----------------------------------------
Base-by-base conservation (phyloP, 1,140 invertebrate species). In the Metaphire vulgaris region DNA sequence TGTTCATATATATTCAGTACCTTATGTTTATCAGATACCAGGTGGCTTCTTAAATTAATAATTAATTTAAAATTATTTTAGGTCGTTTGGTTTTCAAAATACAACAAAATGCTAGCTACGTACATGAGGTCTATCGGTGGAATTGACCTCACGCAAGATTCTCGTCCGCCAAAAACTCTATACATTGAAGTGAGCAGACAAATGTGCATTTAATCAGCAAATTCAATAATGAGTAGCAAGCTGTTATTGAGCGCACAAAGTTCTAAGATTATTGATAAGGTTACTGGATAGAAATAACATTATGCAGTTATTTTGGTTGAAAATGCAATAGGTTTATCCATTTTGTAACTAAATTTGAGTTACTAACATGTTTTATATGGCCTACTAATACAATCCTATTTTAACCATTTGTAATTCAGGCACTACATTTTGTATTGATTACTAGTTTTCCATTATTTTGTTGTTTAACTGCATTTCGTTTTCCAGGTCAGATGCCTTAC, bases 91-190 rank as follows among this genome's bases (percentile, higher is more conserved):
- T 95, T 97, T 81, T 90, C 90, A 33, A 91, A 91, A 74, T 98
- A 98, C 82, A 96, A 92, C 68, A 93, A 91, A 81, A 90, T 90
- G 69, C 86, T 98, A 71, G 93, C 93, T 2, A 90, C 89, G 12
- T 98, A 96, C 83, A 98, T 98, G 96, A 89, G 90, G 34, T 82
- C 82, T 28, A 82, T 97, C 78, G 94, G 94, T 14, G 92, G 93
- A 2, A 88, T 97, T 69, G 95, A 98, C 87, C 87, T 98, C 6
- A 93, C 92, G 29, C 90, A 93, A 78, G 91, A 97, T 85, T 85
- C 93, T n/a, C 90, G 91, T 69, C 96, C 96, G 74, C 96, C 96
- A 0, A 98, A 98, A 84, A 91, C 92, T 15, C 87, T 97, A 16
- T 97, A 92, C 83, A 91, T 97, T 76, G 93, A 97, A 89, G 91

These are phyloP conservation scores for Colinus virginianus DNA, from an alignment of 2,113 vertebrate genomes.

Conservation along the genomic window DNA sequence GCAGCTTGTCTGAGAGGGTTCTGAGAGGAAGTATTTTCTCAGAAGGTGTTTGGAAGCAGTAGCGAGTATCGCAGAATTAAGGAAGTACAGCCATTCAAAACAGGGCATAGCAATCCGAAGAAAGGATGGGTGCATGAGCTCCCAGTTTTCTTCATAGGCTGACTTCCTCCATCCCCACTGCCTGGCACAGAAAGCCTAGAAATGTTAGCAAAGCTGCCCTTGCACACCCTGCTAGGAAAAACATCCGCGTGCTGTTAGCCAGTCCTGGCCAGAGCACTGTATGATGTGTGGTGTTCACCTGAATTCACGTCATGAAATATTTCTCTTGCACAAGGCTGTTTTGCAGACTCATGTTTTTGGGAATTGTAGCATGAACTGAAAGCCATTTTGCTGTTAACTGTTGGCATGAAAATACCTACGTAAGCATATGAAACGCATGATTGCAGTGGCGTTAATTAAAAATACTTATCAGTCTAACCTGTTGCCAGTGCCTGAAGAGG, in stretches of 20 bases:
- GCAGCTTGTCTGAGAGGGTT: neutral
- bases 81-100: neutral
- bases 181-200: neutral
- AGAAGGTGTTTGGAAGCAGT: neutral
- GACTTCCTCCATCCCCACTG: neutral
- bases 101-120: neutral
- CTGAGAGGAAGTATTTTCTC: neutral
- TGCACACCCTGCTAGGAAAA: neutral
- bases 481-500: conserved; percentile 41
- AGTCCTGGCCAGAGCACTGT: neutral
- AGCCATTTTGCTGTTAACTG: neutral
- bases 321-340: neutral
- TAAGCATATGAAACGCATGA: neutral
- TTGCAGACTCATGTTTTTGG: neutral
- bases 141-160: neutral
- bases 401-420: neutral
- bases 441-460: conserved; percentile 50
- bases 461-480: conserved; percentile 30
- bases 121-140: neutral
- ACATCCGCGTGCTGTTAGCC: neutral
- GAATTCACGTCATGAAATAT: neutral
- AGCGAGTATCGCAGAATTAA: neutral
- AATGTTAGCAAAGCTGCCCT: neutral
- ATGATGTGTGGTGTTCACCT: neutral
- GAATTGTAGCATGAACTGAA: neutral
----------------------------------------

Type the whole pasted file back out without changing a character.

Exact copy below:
Base-by-base conservation (phyloP, 1,140 invertebrate species). In the Metaphire vulgaris region DNA sequence TGTTCATATATATTCAGTACCTTATGTTTATCAGATACCAGGTGGCTTCTTAAATTAATAATTAATTTAAAATTATTTTAGGTCGTTTGGTTTTCAAAATACAACAAAATGCTAGCTACGTACATGAGGTCTATCGGTGGAATTGACCTCACGCAAGATTCTCGTCCGCCAAAAACTCTATACATTGAAGTGAGCAGACAAATGTGCATTTAATCAGCAAATTCAATAATGAGTAGCAAGCTGTTATTGAGCGCACAAAGTTCTAAGATTATTGATAAGGTTACTGGATAGAAATAACATTATGCAGTTATTTTGGTTGAAAATGCAATAGGTTTATCCATTTTGTAACTAAATTTGAGTTACTAACATGTTTTATATGGCCTACTAATACAATCCTATTTTAACCATTTGTAATTCAGGCACTACATTTTGTATTGATTACTAGTTTTCCATTATTTTGTTGTTTAACTGCATTTCGTTTTCCAGGTCAGATGCCTTAC, bases 91-190 rank as follows among this genome's bases (percentile, higher is more conserved):
- T 95, T 97, T 81, T 90, C 90, A 33, A 91, A 91, A 74, T 98
- A 98, C 82, A 96, A 92, C 68, A 93, A 91, A 81, A 90, T 90
- G 69, C 86, T 98, A 71, G 93, C 93, T 2, A 90, C 89, G 12
- T 98, A 96, C 83, A 98, T 98, G 96, A 89, G 90, G 34, T 82
- C 82, T 28, A 82, T 97, C 78, G 94, G 94, T 14, G 92, G 93
- A 2, A 88, T 97, T 69, G 95, A 98, C 87, C 87, T 98, C 6
- A 93, C 92, G 29, C 90, A 93, A 78, G 91, A 97, T 85, T 85
- C 93, T n/a, C 90, G 91, T 69, C 96, C 96, G 74, C 96, C 96
- A 0, A 98, A 98, A 84, A 91, C 92, T 15, C 87, T 97, A 16
- T 97, A 92, C 83, A 91, T 97, T 76, G 93, A 97, A 89, G 91

These are phyloP conservation scores for Colinus virginianus DNA, from an alignment of 2,113 vertebrate genomes.

Conservation along the genomic window DNA sequence GCAGCTTGTCTGAGAGGGTTCTGAGAGGAAGTATTTTCTCAGAAGGTGTTTGGAAGCAGTAGCGAGTATCGCAGAATTAAGGAAGTACAGCCATTCAAAACAGGGCATAGCAATCCGAAGAAAGGATGGGTGCATGAGCTCCCAGTTTTCTTCATAGGCTGACTTCCTCCATCCCCACTGCCTGGCACAGAAAGCCTAGAAATGTTAGCAAAGCTGCCCTTGCACACCCTGCTAGGAAAAACATCCGCGTGCTGTTAGCCAGTCCTGGCCAGAGCACTGTATGATGTGTGGTGTTCACCTGAATTCACGTCATGAAATATTTCTCTTGCACAAGGCTGTTTTGCAGACTCATGTTTTTGGGAATTGTAGCATGAACTGAAAGCCATTTTGCTGTTAACTGTTGGCATGAAAATACCTACGTAAGCATATGAAACGCATGATTGCAGTGGCGTTAATTAAAAATACTTATCAGTCTAACCTGTTGCCAGTGCCTGAAGAGG, in stretches of 20 bases:
- GCAGCTTGTCTGAGAGGGTT: neutral
- bases 81-100: neutral
- bases 181-200: neutral
- AGAAGGTGTTTGGAAGCAGT: neutral
- GACTTCCTCCATCCCCACTG: neutral
- bases 101-120: neutral
- CTGAGAGGAAGTATTTTCTC: neutral
- TGCACACCCTGCTAGGAAAA: neutral
- bases 481-500: conserved; percentile 41
- AGTCCTGGCCAGAGCACTGT: neutral
- AGCCATTTTGCTGTTAACTG: neutral
- bases 321-340: neutral
- TAAGCATATGAAACGCATGA: neutral
- TTGCAGACTCATGTTTTTGG: neutral
- bases 141-160: neutral
- bases 401-420: neutral
- bases 441-460: conserved; percentile 50
- bases 461-480: conserved; percentile 30
- bases 121-140: neutral
- ACATCCGCGTGCTGTTAGCC: neutral
- GAATTCACGTCATGAAATAT: neutral
- AGCGAGTATCGCAGAATTAA: neutral
- AATGTTAGCAAAGCTGCCCT: neutral
- ATGATGTGTGGTGTTCACCT: neutral
- GAATTGTAGCATGAACTGAA: neutral